The Colorado State football team will be traveling to Nevada to face the Wolfpack (3-2, 1-1) this Saturday in a game that will be full of conference championship implications. Both the Rams and the Wolfpack are front-runners in the Mountain West conference, so a victory in this game is critical for both teams.
Collegian Sports Reporters Emmett McCarthy and Steven Jacobs discuss what key offensive and defensive matchups will help determine the victor in Saturday’s matchup:
CSU WR Rashard Higgins vs. Nevada secondary
Rashard Higgins caught four touchdowns passes against Tulsa to set a new CSU single-game record. The true sophomore poses a distinct challenge for a Nevada secondary that has allowed a poor 302.6 passing yards per game. However, that number is deceiving and comes from having played high-powered passing offenses such as Washington State who registered 389 passing yards. The Wolfpack’s secondary has been stingy near the end zone with as many interceptions on the season as touchdowns allowed (seven each). Nevada’s defensive backs have their work cut out for them, but if they can limit Higgins, it will hinder CSU’s passing game. If not, the Wolfpack could be in for a long night.
CSU QB Garrett Grayson vs. Nevada third down defense
CSU’s quarterback has looked sharp in his senior campaign, particularly on third down where Garrett Grayson has completed an outstanding 65.9 percent of his passes. The Rams rank 10th in the nation with a 50 percent third down conversion rate. On third downs of seven yards or greater, Grayson has converted 14 of 25 attempts with only one of those completions coming up short of the markers. In Nevada’s three wins, they have gotten stops on third down 69.6 percent of the time. In their two losses they have forced a punt just 10 out of 25 tries. The Wolfpack will have a tough time if they can not prevent the Rams from moving the chains.
CSU running backs vs. Nevada front seven
The three-headed monster in CSU’s backfield has combined to run for 888 yards and nine touchdowns with each back averaging at least six yards per carry. They might be a bit dinged up, though, as Dee Hart and Jasen Oden suffered minor injuries against Tulsa, and Treyous Jarrells sat out after being hurt against Boston College the week before. Nevada has allowed 163.4 rushing yards per game, but if you exclude the pass-heavy Washington State team that ran the ball just 18 times, that figure grows to 207.7 against FBS teams. Nevada’s front seven will have to do better against the Rams, who rank among the top-50 nationally in rushing.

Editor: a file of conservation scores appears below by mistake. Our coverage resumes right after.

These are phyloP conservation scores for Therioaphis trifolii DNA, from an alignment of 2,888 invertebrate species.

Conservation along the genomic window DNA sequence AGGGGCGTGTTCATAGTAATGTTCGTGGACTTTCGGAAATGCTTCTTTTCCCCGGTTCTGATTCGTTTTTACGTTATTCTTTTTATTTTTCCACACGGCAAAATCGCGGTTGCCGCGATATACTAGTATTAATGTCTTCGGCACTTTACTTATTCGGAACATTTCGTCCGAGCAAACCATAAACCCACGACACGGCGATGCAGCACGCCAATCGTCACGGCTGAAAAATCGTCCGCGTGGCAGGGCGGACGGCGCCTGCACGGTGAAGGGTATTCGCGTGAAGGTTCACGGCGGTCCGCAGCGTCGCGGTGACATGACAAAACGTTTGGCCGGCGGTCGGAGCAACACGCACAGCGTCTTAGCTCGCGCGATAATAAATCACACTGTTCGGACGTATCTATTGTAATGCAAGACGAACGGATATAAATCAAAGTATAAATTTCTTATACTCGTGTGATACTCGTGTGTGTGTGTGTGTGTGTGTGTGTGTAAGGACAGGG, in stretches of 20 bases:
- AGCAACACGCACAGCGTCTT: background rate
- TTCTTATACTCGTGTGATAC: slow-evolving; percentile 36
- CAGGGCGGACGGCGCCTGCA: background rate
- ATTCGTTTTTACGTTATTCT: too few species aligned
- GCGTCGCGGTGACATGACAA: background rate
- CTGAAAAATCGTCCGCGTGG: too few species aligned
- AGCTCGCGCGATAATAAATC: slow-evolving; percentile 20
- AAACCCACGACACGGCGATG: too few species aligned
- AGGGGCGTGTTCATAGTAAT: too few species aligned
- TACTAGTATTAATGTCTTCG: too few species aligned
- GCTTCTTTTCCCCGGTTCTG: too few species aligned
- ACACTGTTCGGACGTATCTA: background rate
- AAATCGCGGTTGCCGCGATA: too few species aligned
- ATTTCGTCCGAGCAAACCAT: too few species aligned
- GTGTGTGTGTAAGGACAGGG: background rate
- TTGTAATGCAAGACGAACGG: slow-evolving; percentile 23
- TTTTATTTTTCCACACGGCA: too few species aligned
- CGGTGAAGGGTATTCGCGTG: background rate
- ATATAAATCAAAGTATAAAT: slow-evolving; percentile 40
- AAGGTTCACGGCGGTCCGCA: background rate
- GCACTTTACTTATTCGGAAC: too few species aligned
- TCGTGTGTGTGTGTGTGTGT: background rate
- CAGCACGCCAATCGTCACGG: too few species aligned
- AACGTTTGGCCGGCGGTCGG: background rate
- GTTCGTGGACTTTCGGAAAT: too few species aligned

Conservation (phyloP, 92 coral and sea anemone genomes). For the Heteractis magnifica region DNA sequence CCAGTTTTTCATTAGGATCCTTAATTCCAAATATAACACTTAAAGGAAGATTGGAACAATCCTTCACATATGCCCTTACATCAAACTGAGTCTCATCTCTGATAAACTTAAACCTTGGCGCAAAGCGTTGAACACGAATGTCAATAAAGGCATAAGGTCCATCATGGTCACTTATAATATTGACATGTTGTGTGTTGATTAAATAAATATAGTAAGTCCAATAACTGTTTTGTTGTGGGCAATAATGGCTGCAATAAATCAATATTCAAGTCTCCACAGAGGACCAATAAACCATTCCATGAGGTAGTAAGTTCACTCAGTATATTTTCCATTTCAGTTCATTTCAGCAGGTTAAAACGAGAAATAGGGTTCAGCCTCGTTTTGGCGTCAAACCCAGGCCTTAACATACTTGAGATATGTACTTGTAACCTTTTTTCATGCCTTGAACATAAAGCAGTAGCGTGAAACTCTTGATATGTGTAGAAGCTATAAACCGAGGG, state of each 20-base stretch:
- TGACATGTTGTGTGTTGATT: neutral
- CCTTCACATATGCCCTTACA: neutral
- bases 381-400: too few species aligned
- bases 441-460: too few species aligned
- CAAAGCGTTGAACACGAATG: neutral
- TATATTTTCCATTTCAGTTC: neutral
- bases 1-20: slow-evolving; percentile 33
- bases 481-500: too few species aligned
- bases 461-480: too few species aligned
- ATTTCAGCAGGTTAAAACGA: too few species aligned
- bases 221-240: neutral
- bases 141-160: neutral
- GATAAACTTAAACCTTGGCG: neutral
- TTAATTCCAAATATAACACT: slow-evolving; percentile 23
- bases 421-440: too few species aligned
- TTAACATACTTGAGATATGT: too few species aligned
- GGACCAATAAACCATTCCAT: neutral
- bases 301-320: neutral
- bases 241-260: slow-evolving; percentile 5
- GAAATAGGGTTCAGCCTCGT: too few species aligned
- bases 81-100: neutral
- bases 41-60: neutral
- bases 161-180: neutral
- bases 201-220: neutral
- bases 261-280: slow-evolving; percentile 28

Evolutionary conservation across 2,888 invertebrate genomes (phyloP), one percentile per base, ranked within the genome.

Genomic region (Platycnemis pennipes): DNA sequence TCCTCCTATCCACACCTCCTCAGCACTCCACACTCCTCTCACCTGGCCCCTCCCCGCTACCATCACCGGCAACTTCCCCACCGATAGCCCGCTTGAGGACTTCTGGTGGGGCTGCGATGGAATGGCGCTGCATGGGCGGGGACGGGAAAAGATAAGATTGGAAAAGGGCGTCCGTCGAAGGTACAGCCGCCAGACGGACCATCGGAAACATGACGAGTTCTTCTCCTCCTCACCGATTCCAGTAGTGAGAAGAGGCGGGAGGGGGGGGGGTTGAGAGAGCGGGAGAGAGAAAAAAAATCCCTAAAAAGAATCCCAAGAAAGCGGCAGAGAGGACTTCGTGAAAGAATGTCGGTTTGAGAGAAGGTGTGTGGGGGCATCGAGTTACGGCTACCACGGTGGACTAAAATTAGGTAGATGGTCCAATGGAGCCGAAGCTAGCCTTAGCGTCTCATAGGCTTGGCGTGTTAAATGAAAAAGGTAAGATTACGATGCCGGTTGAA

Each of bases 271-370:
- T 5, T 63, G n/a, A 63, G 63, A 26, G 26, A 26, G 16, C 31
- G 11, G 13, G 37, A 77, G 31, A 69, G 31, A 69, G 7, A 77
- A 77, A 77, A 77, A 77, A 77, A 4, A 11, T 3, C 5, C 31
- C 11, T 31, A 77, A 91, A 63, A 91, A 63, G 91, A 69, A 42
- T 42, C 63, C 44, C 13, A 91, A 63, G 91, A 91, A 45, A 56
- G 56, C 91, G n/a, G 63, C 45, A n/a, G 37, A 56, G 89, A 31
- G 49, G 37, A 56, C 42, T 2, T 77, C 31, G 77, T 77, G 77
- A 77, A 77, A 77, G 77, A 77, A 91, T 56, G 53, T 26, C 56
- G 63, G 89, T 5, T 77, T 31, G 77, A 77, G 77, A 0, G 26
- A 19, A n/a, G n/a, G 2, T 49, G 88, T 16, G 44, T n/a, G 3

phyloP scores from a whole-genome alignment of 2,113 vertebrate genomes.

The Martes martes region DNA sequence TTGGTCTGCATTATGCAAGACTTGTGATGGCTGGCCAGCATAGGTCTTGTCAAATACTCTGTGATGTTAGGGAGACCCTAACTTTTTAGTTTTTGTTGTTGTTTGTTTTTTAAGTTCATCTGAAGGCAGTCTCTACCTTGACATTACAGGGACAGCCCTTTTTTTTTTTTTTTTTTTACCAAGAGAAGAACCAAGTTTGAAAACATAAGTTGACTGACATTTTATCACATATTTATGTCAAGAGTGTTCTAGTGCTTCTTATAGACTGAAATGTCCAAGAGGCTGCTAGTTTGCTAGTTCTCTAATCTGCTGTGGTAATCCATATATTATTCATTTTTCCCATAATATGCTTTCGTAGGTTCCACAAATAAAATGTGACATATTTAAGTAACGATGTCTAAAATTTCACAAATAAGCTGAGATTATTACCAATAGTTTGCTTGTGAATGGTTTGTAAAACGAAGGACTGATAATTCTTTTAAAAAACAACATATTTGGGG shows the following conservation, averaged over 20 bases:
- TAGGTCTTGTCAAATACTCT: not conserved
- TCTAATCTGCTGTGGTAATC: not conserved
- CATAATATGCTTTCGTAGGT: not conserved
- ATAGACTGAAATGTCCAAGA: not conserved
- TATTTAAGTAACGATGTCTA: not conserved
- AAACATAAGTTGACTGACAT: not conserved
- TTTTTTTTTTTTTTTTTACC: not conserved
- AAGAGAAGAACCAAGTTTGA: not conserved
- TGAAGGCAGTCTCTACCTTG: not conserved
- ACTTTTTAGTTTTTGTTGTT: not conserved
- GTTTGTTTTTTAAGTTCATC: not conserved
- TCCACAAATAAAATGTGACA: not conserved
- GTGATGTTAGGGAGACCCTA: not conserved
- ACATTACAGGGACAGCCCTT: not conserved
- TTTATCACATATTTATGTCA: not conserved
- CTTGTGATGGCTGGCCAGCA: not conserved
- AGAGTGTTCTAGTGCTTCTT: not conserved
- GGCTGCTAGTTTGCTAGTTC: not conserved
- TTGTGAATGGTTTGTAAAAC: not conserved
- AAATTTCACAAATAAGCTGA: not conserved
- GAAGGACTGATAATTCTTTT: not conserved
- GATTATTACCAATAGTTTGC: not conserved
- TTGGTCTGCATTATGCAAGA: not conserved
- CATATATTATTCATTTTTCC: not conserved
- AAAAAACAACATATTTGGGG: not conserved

CSU D-line vs. Nevada O-Line
Redshirt junior Joe Kawulok had three-and-a-half sacks last week against Tulsa, but Nevada boasts an offensive line that even CSU head coach Jim McElwain said would be difficult to square up against. The Wolfpack’s running game, currently ranked 50th in the nation (182.8 yards-per-game), has been carried along by the offensive line and senior quarterback Cody Fajardo has been able to feed off of his aggressive line, rushing for 317 yards and five touchdowns on 65 attempts. It will be critical for the Rams to be able to at least partly contain Fajardo and the running game, and if Kawulok and the defenders can get a few sacks, that will certainly help, too.
CSU Linebackers vs. Nevada QB Cody Fajardo
The Wolfpack goes wherever Fajardo goes. In Nevada’s three wins, Fajardo beat the defenses with his legs, not his arm. In a 24-13 win over Washington State, Fajardo passed for 110 yards but also ran for 110 yards. In a close 51-46 loss to Boise State, Fajardo passed for 306 and ran for 71. Rams’ linebacker Max Morgan and the rest of the linebacker corps see the trend; keep Fajardo from getting explosive runs and your chances of winning are better. If Fajardo takes the ball himself a lot, it could spell disaster for the Rams defensive front and linebackers.
CSU defensive backs vs Nevada receivers
Fajardo is undoubtedly a good passer, but he doesn’t have a Rashard Higgins to pass to. Surprisingly, the top two Nevada receivers have the same amount of catches (25) and touchdowns (1), which is good and bad. Good, because the defense knows they aren’t facing someone who hauls in eight catches a game, but bad because the defense doesn’t have a clear favorite target that Fajardo will want to go to. Safeties Trent Matthews and Kevin Pierre-Louis have done well so far this season alongside corners Bernard Blake and DeAndre Elliot. Although the Rams win this particular matchup, it will be interesting to see what Fajardo can do to put his receivers in a position to make plays.
Collegian Sports Reporters Steven Jacobs and Emmett McCarthy can be reached at email@example.com and on Twitter @steven_jacobs_ and @emccarthy22.